There is often a temptation for small and mid-sized family-owned businesses to disregard employment laws, particularly when considering a family member’s employment, but those laws generally do not have an exemption for family members. A business’ relaxed approach with respect to family members can also easily spill over to non-family member employees. All of this is to say that it is essential that every family business owner be familiar with federal, state, and local employment laws.
Below is a summary of a few important federal employment laws to keep in mind. If you or your HR team do not have a handle on these, it is time to brush up – be sure to reach out to your employment or benefits counsel for additional information as needed. And be sure to know about state and local employment laws, too, as they can impact the business as much as federal laws.
Wages and Hours
The Fair Labor Standards Act (FLSA) regulates wages and overtime pay. The FLSA requires business owners to pay employees (who are not otherwise exempt) at least the minimum federal wage and one and a half times the regular pay rate for any overtime hours (defined as more than 40 hours in a week. Additionally, many states and local jurisdictions have additional laws that require a higher minimum wage and may require that non-exempt employees be paid overtime if they work more than a certain number of hours in one day.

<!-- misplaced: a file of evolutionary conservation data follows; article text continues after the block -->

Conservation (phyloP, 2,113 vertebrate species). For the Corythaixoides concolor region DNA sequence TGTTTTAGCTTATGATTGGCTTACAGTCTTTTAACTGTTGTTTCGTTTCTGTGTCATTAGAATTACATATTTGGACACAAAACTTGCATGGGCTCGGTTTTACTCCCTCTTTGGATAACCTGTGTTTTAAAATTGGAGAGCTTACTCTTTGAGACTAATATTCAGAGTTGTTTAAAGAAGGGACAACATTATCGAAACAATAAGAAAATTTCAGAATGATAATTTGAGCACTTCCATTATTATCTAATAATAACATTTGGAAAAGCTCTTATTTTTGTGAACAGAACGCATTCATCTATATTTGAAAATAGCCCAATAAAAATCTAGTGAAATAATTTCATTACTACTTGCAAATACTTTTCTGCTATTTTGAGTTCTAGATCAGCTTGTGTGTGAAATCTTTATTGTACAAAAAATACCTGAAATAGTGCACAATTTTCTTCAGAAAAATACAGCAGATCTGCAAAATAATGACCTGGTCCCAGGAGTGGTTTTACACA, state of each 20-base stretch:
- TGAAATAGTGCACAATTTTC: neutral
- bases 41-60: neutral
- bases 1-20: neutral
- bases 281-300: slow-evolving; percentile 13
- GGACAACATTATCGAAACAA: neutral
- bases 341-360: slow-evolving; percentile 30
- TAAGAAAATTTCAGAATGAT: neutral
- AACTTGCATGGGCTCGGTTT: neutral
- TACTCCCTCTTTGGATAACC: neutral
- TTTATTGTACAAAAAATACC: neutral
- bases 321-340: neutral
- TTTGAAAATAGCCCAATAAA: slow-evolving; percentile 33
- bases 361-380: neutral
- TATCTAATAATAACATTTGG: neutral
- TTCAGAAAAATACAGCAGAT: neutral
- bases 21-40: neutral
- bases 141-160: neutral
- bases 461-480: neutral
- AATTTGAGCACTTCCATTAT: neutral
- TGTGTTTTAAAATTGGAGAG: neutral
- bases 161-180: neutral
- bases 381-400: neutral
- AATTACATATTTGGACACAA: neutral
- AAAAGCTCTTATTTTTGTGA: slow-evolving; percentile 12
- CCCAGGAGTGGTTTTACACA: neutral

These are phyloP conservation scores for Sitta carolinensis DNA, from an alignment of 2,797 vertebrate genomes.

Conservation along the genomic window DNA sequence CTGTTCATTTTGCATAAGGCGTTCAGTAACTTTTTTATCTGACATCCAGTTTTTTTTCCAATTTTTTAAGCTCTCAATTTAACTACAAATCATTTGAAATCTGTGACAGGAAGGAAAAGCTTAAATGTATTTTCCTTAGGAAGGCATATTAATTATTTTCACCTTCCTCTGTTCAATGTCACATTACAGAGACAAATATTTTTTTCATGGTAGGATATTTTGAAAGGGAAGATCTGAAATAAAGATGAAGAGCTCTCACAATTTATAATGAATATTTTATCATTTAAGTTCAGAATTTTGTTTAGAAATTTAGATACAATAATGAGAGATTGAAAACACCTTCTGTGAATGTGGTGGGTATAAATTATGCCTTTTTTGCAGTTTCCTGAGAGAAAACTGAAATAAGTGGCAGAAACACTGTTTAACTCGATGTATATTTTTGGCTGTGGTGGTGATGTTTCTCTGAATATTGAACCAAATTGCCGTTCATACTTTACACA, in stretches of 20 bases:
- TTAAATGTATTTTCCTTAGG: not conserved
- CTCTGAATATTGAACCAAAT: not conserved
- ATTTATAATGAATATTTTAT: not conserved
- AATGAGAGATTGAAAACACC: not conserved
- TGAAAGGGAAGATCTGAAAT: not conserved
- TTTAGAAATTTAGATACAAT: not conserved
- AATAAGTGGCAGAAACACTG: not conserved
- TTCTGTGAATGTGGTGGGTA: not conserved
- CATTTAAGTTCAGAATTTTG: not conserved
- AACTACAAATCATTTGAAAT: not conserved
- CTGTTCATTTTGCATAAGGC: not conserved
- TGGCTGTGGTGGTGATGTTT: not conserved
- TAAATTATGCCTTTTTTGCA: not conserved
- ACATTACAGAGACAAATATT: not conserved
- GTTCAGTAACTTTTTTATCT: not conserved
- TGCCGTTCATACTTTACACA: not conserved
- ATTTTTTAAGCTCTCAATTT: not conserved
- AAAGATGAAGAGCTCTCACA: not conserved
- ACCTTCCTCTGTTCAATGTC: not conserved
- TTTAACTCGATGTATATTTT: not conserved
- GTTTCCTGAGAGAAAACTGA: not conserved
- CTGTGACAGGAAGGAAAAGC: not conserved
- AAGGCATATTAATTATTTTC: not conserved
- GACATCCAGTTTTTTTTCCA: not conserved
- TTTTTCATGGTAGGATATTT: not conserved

Workplace Safety and Health
The Occupational Safety and Health Act (OSHA) regulates safety and health conditions. In addition to compliance with the safety and health standards set forth by OSHA, employers also have the duty to maintain a workplace free of any recognized serious hazards. Enforcement of the OSHA is administered through workplace inspections and investigations.
Employee Benefit Plans
The Employee Retirement Income Security Act (ERISA) regulates employee pension and welfare benefit plans and preempts many related state laws. ERISA contains various provisions intended to protect the rights of plan participants and beneficiaries, including fiduciary, disclosure, and reporting requirements.
Family and Medical Leave
The Family and Medical Leave Act (FMLA) requires that employers with 50 or more employees within a 75-mile radius give up to 12 weeks of unpaid leave to all eligible employees who for their own serious health condition, caring for certain family members with a serious health condition, or for bonding with a baby.